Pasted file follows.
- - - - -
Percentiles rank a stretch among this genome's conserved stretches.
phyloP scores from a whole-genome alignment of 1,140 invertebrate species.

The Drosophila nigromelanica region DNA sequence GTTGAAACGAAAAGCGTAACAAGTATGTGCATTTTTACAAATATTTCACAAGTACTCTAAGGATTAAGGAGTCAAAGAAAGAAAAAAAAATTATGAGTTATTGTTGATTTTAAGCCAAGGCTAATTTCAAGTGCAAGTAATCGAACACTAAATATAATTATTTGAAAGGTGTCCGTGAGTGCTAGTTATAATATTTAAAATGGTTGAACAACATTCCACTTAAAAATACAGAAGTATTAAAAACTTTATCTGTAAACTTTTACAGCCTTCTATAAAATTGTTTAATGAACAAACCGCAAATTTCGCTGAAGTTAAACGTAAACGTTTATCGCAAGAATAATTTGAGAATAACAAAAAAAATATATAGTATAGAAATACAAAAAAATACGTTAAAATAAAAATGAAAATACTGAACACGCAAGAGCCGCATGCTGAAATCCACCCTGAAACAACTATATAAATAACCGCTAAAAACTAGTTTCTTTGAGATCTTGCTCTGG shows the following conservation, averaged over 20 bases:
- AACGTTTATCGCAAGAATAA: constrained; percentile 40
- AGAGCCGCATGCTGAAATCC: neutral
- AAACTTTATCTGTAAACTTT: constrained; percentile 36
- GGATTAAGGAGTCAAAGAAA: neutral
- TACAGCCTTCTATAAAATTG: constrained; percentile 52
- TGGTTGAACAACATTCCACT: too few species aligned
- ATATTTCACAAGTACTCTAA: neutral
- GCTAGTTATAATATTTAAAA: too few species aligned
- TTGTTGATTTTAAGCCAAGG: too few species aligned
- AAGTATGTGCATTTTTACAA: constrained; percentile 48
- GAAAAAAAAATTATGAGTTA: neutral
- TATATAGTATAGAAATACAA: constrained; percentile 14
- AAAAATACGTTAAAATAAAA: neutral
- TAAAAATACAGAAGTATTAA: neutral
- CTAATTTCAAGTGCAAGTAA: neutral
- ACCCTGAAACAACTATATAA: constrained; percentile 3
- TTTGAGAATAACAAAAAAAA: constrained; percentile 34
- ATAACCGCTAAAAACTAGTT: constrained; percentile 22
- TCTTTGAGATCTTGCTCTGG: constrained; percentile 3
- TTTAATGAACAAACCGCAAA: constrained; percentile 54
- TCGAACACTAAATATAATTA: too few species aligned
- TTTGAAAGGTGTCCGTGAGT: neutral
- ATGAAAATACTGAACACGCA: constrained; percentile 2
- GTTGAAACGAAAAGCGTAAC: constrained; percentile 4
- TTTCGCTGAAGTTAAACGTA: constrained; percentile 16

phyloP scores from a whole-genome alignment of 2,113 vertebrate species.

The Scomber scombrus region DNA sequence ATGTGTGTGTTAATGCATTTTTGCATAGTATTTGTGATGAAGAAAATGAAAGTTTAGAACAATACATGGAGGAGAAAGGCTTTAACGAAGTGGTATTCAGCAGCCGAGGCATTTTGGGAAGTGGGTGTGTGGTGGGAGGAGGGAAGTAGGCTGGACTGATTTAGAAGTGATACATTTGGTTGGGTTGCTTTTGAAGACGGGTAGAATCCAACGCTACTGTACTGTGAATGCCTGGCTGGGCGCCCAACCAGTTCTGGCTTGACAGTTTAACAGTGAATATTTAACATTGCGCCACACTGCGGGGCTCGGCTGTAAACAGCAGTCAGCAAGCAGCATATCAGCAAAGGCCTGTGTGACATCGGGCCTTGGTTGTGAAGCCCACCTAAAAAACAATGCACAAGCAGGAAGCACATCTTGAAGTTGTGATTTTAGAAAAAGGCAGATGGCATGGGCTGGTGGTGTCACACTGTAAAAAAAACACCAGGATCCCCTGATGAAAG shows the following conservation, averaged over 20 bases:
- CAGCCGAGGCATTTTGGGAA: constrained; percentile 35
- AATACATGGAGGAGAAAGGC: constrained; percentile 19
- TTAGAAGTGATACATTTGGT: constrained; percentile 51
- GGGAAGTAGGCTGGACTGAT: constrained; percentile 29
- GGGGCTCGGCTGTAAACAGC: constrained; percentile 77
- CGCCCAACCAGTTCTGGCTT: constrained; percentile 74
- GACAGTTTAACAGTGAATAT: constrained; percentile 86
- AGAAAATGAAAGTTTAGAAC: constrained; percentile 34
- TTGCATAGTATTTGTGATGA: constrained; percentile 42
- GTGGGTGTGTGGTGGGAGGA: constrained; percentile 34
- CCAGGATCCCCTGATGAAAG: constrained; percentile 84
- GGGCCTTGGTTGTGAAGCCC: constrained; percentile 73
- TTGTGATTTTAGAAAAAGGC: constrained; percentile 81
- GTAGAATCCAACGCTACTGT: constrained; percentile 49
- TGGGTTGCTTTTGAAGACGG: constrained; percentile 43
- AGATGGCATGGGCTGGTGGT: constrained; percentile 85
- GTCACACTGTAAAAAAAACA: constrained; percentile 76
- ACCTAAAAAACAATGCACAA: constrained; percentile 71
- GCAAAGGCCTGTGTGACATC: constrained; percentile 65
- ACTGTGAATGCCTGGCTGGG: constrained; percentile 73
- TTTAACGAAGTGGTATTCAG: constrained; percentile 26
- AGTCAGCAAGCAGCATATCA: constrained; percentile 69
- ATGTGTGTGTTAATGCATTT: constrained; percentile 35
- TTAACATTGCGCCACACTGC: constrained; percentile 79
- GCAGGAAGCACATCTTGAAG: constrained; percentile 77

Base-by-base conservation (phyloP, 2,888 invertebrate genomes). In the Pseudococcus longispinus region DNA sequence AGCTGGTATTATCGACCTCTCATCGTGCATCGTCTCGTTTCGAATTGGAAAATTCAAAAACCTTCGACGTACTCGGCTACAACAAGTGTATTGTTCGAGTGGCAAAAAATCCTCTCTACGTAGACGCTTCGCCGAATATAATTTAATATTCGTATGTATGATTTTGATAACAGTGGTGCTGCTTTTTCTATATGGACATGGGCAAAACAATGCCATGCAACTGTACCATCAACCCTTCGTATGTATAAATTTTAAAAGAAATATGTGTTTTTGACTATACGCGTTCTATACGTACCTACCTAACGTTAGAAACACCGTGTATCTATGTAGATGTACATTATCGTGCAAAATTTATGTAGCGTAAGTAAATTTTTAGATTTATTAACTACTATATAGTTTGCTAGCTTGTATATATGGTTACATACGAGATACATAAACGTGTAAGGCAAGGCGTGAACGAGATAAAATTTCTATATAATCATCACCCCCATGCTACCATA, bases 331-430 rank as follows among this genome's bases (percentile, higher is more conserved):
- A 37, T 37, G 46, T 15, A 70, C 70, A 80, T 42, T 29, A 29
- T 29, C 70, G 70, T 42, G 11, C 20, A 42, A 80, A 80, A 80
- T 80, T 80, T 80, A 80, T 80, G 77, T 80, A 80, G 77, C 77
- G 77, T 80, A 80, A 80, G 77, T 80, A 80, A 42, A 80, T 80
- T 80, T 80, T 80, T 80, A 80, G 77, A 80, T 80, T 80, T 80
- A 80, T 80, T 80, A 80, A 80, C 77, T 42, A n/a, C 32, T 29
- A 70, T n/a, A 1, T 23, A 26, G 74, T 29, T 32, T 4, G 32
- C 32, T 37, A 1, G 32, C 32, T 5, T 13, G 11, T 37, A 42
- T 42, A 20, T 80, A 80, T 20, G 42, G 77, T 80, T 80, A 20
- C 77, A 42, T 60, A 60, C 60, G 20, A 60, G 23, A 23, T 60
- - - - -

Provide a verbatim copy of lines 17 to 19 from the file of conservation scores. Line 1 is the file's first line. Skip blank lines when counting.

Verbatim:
- TAAAAATACAGAAGTATTAA: neutral
- CTAATTTCAAGTGCAAGTAA: neutral
- ACCCTGAAACAACTATATAA: constrained; percentile 3